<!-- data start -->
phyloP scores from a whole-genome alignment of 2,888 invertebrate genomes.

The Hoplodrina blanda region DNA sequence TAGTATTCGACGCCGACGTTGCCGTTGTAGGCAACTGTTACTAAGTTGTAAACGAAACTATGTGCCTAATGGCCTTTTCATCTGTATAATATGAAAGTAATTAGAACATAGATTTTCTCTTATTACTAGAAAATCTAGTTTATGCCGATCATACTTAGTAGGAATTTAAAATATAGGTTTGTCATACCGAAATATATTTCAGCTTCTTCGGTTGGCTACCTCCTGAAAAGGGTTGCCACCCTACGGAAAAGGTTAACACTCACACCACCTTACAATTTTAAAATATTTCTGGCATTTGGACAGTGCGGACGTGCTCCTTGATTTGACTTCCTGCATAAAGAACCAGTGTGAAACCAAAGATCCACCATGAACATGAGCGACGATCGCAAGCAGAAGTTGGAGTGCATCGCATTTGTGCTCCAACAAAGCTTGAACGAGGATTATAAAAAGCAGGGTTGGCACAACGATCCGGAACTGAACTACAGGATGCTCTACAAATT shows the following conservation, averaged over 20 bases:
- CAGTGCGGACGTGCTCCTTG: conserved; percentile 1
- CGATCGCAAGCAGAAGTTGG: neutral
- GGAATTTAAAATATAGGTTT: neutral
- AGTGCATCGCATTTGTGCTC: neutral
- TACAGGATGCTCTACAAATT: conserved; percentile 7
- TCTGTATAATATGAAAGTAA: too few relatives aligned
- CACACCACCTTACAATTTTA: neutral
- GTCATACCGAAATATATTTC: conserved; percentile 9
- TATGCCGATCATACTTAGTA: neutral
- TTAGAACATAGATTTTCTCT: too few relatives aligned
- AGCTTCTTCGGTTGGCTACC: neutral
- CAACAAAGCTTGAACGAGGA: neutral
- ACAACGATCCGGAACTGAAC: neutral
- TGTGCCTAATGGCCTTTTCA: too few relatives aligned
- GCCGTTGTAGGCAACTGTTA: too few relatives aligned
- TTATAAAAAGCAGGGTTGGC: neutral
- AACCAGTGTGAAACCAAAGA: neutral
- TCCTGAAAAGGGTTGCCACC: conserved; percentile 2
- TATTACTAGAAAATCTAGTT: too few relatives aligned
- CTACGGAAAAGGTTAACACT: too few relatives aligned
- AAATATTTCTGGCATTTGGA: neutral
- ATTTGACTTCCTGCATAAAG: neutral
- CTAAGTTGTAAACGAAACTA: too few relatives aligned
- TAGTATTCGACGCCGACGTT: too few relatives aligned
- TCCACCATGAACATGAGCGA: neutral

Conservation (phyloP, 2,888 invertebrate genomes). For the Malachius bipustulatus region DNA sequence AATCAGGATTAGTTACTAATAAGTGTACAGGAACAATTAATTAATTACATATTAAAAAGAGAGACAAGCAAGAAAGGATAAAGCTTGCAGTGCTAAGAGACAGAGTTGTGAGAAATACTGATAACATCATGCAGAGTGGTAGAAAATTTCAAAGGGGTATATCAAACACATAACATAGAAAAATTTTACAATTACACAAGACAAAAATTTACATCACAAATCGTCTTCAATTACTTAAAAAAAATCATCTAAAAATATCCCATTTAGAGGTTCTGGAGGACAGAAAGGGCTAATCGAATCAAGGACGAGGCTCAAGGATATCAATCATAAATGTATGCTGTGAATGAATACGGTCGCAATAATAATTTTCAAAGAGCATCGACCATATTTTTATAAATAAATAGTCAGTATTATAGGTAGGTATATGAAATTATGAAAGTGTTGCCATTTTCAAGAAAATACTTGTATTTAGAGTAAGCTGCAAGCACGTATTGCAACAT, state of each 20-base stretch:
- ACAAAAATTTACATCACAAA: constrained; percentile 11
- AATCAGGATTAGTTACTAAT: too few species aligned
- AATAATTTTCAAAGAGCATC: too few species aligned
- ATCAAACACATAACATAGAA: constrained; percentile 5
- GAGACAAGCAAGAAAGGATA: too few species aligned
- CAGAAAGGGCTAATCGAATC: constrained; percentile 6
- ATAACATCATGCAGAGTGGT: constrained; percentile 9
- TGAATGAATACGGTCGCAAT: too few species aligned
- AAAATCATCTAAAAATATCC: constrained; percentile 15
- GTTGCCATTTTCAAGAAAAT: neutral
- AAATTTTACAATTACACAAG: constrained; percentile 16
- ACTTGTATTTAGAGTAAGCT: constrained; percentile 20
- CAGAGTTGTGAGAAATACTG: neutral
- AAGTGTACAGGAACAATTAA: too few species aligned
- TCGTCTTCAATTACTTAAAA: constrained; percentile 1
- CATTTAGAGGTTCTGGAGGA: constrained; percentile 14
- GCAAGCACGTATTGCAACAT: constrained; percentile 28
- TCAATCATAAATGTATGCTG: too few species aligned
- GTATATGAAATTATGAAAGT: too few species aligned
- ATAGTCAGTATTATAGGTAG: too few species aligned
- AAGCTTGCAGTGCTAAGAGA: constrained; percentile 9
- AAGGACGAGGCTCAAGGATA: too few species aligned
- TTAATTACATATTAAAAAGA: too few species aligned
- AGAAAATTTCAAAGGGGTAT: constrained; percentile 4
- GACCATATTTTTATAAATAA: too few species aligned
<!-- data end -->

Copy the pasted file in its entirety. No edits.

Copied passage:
phyloP scores from a whole-genome alignment of 2,888 invertebrate genomes.

The Hoplodrina blanda region DNA sequence TAGTATTCGACGCCGACGTTGCCGTTGTAGGCAACTGTTACTAAGTTGTAAACGAAACTATGTGCCTAATGGCCTTTTCATCTGTATAATATGAAAGTAATTAGAACATAGATTTTCTCTTATTACTAGAAAATCTAGTTTATGCCGATCATACTTAGTAGGAATTTAAAATATAGGTTTGTCATACCGAAATATATTTCAGCTTCTTCGGTTGGCTACCTCCTGAAAAGGGTTGCCACCCTACGGAAAAGGTTAACACTCACACCACCTTACAATTTTAAAATATTTCTGGCATTTGGACAGTGCGGACGTGCTCCTTGATTTGACTTCCTGCATAAAGAACCAGTGTGAAACCAAAGATCCACCATGAACATGAGCGACGATCGCAAGCAGAAGTTGGAGTGCATCGCATTTGTGCTCCAACAAAGCTTGAACGAGGATTATAAAAAGCAGGGTTGGCACAACGATCCGGAACTGAACTACAGGATGCTCTACAAATT shows the following conservation, averaged over 20 bases:
- CAGTGCGGACGTGCTCCTTG: conserved; percentile 1
- CGATCGCAAGCAGAAGTTGG: neutral
- GGAATTTAAAATATAGGTTT: neutral
- AGTGCATCGCATTTGTGCTC: neutral
- TACAGGATGCTCTACAAATT: conserved; percentile 7
- TCTGTATAATATGAAAGTAA: too few relatives aligned
- CACACCACCTTACAATTTTA: neutral
- GTCATACCGAAATATATTTC: conserved; percentile 9
- TATGCCGATCATACTTAGTA: neutral
- TTAGAACATAGATTTTCTCT: too few relatives aligned
- AGCTTCTTCGGTTGGCTACC: neutral
- CAACAAAGCTTGAACGAGGA: neutral
- ACAACGATCCGGAACTGAAC: neutral
- TGTGCCTAATGGCCTTTTCA: too few relatives aligned
- GCCGTTGTAGGCAACTGTTA: too few relatives aligned
- TTATAAAAAGCAGGGTTGGC: neutral
- AACCAGTGTGAAACCAAAGA: neutral
- TCCTGAAAAGGGTTGCCACC: conserved; percentile 2
- TATTACTAGAAAATCTAGTT: too few relatives aligned
- CTACGGAAAAGGTTAACACT: too few relatives aligned
- AAATATTTCTGGCATTTGGA: neutral
- ATTTGACTTCCTGCATAAAG: neutral
- CTAAGTTGTAAACGAAACTA: too few relatives aligned
- TAGTATTCGACGCCGACGTT: too few relatives aligned
- TCCACCATGAACATGAGCGA: neutral

Conservation (phyloP, 2,888 invertebrate genomes). For the Malachius bipustulatus region DNA sequence AATCAGGATTAGTTACTAATAAGTGTACAGGAACAATTAATTAATTACATATTAAAAAGAGAGACAAGCAAGAAAGGATAAAGCTTGCAGTGCTAAGAGACAGAGTTGTGAGAAATACTGATAACATCATGCAGAGTGGTAGAAAATTTCAAAGGGGTATATCAAACACATAACATAGAAAAATTTTACAATTACACAAGACAAAAATTTACATCACAAATCGTCTTCAATTACTTAAAAAAAATCATCTAAAAATATCCCATTTAGAGGTTCTGGAGGACAGAAAGGGCTAATCGAATCAAGGACGAGGCTCAAGGATATCAATCATAAATGTATGCTGTGAATGAATACGGTCGCAATAATAATTTTCAAAGAGCATCGACCATATTTTTATAAATAAATAGTCAGTATTATAGGTAGGTATATGAAATTATGAAAGTGTTGCCATTTTCAAGAAAATACTTGTATTTAGAGTAAGCTGCAAGCACGTATTGCAACAT, state of each 20-base stretch:
- ACAAAAATTTACATCACAAA: constrained; percentile 11
- AATCAGGATTAGTTACTAAT: too few species aligned
- AATAATTTTCAAAGAGCATC: too few species aligned
- ATCAAACACATAACATAGAA: constrained; percentile 5
- GAGACAAGCAAGAAAGGATA: too few species aligned
- CAGAAAGGGCTAATCGAATC: constrained; percentile 6
- ATAACATCATGCAGAGTGGT: constrained; percentile 9
- TGAATGAATACGGTCGCAAT: too few species aligned
- AAAATCATCTAAAAATATCC: constrained; percentile 15
- GTTGCCATTTTCAAGAAAAT: neutral
- AAATTTTACAATTACACAAG: constrained; percentile 16
- ACTTGTATTTAGAGTAAGCT: constrained; percentile 20
- CAGAGTTGTGAGAAATACTG: neutral
- AAGTGTACAGGAACAATTAA: too few species aligned
- TCGTCTTCAATTACTTAAAA: constrained; percentile 1
- CATTTAGAGGTTCTGGAGGA: constrained; percentile 14
- GCAAGCACGTATTGCAACAT: constrained; percentile 28
- TCAATCATAAATGTATGCTG: too few species aligned
- GTATATGAAATTATGAAAGT: too few species aligned
- ATAGTCAGTATTATAGGTAG: too few species aligned
- AAGCTTGCAGTGCTAAGAGA: constrained; percentile 9
- AAGGACGAGGCTCAAGGATA: too few species aligned
- TTAATTACATATTAAAAAGA: too few species aligned
- AGAAAATTTCAAAGGGGTAT: constrained; percentile 4
- GACCATATTTTTATAAATAA: too few species aligned